maria rios, headshot
Maria Rios, president and CEO of Nation Waste, knew from a young age that she wanted to be her own boss. — Nation Waste, Inc.

Maria Rios always knew she wanted to be an entrepreneur. As a child, she and her family made a harrowing escape from civil strife in El Salvador – an experience that created a strong desire to control her own destiny. All she needed was the right opportunity.

That opportunity came during her time as an undergraduate at the University of Houston. As a student, she worked as an analyst for a local waste management firm. Rios soon recognized a gap in the marketplace and decided that she was the right person to fill it.

Immediately after graduating, Rios purchased two trucks and started Nation Waste, a Houston-based waste collection and recycling service that specializes in portable toilets and commercial sanitation. In addition to operating in both Houston and Austin, Nation Waste recently launched a global business division called Nation Safety Net, which leverages IoT-powered technology to identify potential dangers that could cause workplace injuries.

CO— spoke with Rios about launching a successful business right out of college, and how she continues to thrive more than 20 years later as a female business owner in a male-dominated industry.

CO—: How did your work in the waste removal field during college help you discover your niche market?

M.R.: While earning my degree, I was also raising a family. To make everything work, I applied for an analyst position with a local waste management firm. Almost instantly, I was fascinated with the industry. I thought to myself, "There will always be waste; therefore, there will always be a business opportunity."

Consistent with anything that I am passionate about, I immersed myself in the job and created the flexibility and discipline to learn several aspects of the business, including operations and finance. I consider this time as my "seed-planting stage," in terms of realizing my dream to become my own boss.

CO—: A lot of new college graduates are afraid to jump right into entrepreneurship. Did you have any fears or hesitations, or were always you preparing yourself along the way?

M.R.: Considering all that I went through as a child in El Salvador, I was more determined than ever after college to embark into entrepreneurship. From the bottom of my heart, I aspired to control my own destiny, and the best path toward this destination was entrepreneurship. I dove right in. Sure, I had doubts, as I was a woman entering a male-dominated industry. However, I had prepared myself – through rigorous study and my professional track record – for that moment to go for it.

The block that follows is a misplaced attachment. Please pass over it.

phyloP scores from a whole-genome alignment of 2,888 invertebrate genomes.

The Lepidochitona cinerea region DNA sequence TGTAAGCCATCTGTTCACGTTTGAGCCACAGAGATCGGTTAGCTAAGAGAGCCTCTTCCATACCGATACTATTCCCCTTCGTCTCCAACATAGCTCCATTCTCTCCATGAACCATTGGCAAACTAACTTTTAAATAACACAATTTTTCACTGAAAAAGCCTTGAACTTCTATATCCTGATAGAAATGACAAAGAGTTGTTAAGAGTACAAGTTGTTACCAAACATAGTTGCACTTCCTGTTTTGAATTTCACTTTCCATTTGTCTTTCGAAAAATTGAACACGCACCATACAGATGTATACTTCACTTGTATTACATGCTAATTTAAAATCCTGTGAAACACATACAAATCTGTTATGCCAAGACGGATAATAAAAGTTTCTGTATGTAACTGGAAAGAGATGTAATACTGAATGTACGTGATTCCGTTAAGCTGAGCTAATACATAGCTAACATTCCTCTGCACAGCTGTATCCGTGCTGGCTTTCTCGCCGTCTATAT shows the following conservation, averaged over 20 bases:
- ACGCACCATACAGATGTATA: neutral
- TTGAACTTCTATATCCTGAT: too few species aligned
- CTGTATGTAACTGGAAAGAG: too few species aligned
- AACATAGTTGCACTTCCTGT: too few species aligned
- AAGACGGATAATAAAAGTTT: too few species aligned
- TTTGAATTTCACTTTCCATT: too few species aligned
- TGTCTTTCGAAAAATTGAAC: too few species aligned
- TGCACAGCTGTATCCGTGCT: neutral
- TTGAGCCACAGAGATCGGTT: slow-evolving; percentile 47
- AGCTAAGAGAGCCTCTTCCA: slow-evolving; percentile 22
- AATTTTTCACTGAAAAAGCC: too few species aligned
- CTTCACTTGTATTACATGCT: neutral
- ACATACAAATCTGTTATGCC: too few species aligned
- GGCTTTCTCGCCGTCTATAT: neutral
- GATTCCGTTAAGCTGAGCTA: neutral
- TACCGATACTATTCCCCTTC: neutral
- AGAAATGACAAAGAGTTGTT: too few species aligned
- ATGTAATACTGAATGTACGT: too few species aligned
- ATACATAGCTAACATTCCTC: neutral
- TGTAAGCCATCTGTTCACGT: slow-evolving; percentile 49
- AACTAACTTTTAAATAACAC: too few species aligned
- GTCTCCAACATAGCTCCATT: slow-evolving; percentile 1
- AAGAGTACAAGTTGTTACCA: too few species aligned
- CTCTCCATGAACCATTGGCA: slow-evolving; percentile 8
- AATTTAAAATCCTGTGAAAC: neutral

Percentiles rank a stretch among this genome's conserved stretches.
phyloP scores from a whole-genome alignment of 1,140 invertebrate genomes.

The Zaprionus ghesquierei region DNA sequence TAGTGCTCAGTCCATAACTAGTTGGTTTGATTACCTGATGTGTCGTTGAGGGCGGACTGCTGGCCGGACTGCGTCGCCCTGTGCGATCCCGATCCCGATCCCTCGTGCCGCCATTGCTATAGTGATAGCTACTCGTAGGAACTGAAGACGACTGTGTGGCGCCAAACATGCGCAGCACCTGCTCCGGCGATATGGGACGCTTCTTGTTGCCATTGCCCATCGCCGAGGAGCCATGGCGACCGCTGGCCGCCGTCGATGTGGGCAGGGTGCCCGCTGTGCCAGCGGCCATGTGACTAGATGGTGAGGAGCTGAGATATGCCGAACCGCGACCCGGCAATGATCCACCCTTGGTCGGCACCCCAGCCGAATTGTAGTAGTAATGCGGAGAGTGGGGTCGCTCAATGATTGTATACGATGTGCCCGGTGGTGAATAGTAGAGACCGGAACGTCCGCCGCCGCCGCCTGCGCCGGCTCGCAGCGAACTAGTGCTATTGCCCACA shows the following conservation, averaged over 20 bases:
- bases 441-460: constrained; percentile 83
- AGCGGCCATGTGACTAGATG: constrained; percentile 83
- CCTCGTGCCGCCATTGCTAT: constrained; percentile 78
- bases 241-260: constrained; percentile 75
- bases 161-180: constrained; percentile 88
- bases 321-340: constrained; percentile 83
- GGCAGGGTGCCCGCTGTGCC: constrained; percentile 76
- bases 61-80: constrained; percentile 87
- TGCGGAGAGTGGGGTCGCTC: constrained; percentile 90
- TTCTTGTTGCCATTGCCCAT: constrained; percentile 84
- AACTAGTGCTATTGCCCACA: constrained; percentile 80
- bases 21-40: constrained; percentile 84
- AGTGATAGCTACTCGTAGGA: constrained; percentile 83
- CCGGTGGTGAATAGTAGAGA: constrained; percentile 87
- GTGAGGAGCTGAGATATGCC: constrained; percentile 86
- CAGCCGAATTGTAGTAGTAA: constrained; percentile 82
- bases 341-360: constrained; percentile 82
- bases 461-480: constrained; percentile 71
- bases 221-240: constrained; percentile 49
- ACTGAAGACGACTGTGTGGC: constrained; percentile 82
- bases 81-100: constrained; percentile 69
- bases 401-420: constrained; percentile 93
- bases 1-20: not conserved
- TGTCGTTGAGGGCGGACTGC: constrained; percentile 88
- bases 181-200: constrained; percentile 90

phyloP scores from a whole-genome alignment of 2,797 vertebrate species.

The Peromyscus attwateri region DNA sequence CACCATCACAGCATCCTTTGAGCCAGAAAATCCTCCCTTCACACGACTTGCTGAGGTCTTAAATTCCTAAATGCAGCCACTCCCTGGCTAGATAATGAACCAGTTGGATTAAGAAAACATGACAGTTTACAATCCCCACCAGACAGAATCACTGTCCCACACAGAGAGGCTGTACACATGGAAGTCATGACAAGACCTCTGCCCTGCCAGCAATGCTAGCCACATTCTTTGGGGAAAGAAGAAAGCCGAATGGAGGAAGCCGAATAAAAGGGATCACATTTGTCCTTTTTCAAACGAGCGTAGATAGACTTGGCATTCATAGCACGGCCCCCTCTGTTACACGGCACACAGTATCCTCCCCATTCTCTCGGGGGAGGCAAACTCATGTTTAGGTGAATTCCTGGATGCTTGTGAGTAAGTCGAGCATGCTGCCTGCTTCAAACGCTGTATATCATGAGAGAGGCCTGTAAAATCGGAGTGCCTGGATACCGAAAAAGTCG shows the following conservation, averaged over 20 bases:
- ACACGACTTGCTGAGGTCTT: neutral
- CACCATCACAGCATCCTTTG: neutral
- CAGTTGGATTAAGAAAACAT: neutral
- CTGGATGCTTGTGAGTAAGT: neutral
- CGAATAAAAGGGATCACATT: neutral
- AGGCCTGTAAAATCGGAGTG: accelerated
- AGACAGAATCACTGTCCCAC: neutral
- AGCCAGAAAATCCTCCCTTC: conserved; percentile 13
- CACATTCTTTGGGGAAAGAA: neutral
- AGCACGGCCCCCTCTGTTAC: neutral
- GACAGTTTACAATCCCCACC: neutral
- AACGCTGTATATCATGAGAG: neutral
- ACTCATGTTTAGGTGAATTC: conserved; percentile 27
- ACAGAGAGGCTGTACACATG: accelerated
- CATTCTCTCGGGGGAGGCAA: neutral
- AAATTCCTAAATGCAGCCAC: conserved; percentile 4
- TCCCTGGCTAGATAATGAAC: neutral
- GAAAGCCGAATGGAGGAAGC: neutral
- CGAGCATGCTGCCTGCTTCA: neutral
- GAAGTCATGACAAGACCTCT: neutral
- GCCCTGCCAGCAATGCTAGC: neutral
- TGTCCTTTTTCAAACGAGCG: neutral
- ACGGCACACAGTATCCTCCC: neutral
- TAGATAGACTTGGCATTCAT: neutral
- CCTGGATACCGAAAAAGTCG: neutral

From the bottom of my heart, I aspired to control my own destiny, and the best path toward this destination was entrepreneurship.

Maria Rios, president and CEO of Nation Waste

CO—: What was the biggest challenge you encountered during the early years of your business, and how did you overcome it?

M.R.: One of the most prominent challenges early on was access to capital. When I was signing the documents for my first major business line of credit decades ago, the loan documents were printed with the name “Mario Rios.” I stood back for a moment, then instinctively, like a reflex, I said firmly, but with respect, "You are going to have to re-print these docs. My name is Maria. I am the signer and the woman owner of this business." This moment was the confidence booster I needed to continue to build relationships with bankers before we needed the money.

CO—: What are your future growth plans for Nation Waste?

M.R.: We recently launched our newest division called Nation Safety Net, which is powered by IBM Watson IoT and is revolutionizing the safety industry. My plans are to continue to cultivate and nurture this product and service suite. We are looking forward to landing major industry clients in the near future.

We are also making good on our goal to go global, a marker of significant growth for the company. It's a milestone moment for us to truly influence and transform the world of safety.

CO-: What is the most important lesson about starting or running a business that you wish you had known when you started?

M.R.: Be your authentic self. I did not feel like myself sometimes when I tried to conform to what people thought a woman owner of a waste management company should look like or act like. Many did not expect to see a proud Latina dressed in a fancy tangerine suit and high heels on the job site. But guess what? If I want to show up on the job site looking like this, I will, because this is who I am!

CO—: Do you have any advice for aspiring entrepreneurs?

M.R.: Don't judge yourself by others' standards. If you operate like this, you are living your life for others, not for you. Take heart in what you have accomplished and be unapologetically proud about it! And remember, if it starts with the heart, then market it to the fullest extent.

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